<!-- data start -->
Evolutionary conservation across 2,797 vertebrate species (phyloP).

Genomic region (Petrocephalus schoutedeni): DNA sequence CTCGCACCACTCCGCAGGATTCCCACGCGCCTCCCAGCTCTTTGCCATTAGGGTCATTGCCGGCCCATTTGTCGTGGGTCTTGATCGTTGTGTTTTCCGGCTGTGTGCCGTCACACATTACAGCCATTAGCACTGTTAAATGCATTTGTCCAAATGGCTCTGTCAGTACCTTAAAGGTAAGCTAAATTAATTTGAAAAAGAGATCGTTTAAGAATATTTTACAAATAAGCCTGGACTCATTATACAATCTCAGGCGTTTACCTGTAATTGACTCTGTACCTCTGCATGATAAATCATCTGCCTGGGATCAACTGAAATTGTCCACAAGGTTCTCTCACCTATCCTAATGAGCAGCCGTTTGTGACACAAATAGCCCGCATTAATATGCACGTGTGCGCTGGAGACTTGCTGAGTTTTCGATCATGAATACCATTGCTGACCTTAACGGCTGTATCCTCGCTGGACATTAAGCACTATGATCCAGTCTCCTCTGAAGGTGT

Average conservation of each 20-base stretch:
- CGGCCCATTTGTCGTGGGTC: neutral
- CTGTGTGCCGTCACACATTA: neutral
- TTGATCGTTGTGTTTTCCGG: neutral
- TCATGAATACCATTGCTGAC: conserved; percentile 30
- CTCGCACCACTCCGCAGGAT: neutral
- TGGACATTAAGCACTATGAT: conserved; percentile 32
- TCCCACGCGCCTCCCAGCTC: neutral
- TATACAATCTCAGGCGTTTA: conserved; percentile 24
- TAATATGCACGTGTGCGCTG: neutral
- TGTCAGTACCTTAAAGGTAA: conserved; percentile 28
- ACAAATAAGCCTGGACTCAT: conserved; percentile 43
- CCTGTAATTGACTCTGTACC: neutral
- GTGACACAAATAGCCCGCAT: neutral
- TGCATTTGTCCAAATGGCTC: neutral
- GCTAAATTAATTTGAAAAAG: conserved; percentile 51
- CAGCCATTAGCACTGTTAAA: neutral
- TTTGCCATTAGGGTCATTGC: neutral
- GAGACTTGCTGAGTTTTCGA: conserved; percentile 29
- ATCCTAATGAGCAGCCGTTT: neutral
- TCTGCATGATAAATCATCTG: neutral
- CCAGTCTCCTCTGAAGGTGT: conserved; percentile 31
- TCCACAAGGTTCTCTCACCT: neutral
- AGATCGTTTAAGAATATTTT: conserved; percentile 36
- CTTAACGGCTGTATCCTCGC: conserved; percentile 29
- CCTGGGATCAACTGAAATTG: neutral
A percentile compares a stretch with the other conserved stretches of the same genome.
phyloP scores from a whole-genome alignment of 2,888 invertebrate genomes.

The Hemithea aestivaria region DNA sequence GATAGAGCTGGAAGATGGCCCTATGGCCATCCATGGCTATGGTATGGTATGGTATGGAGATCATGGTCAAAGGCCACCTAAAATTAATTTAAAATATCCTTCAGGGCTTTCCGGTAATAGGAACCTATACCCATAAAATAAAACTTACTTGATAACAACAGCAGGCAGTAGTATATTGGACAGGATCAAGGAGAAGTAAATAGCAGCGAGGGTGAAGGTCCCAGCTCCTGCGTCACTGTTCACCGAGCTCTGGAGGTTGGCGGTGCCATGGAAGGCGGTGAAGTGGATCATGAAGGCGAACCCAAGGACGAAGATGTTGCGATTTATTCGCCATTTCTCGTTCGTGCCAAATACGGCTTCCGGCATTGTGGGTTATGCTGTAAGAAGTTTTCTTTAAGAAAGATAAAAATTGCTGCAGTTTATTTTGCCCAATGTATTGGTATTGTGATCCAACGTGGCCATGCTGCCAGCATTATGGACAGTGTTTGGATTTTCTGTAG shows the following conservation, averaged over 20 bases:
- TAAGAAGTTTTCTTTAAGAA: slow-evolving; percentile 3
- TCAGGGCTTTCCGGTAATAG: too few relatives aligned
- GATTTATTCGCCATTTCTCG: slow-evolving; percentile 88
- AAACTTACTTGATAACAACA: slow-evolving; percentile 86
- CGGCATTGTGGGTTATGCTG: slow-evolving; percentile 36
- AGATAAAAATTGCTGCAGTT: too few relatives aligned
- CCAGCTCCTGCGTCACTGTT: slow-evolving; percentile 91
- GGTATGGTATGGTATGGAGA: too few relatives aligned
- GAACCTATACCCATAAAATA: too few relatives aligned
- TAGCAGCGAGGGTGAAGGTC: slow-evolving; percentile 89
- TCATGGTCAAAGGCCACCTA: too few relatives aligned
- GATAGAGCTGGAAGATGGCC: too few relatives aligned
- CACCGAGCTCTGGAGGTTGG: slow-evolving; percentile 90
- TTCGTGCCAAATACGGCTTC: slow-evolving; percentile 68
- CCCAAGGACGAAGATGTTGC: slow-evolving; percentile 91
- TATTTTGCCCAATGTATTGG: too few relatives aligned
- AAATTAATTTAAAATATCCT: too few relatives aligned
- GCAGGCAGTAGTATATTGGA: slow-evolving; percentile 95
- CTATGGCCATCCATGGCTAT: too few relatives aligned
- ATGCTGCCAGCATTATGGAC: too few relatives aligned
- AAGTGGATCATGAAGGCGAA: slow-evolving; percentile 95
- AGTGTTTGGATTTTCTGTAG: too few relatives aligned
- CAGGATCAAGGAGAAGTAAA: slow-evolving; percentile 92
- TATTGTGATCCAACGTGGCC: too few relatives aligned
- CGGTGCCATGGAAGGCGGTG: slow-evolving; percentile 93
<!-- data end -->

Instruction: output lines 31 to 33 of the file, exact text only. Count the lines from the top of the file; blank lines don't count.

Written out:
The Hemithea aestivaria region DNA sequence GATAGAGCTGGAAGATGGCCCTATGGCCATCCATGGCTATGGTATGGTATGGTATGGAGATCATGGTCAAAGGCCACCTAAAATTAATTTAAAATATCCTTCAGGGCTTTCCGGTAATAGGAACCTATACCCATAAAATAAAACTTACTTGATAACAACAGCAGGCAGTAGTATATTGGACAGGATCAAGGAGAAGTAAATAGCAGCGAGGGTGAAGGTCCCAGCTCCTGCGTCACTGTTCACCGAGCTCTGGAGGTTGGCGGTGCCATGGAAGGCGGTGAAGTGGATCATGAAGGCGAACCCAAGGACGAAGATGTTGCGATTTATTCGCCATTTCTCGTTCGTGCCAAATACGGCTTCCGGCATTGTGGGTTATGCTGTAAGAAGTTTTCTTTAAGAAAGATAAAAATTGCTGCAGTTTATTTTGCCCAATGTATTGGTATTGTGATCCAACGTGGCCATGCTGCCAGCATTATGGACAGTGTTTGGATTTTCTGTAG shows the following conservation, averaged over 20 bases:
- TAAGAAGTTTTCTTTAAGAA: slow-evolving; percentile 3
- TCAGGGCTTTCCGGTAATAG: too few relatives aligned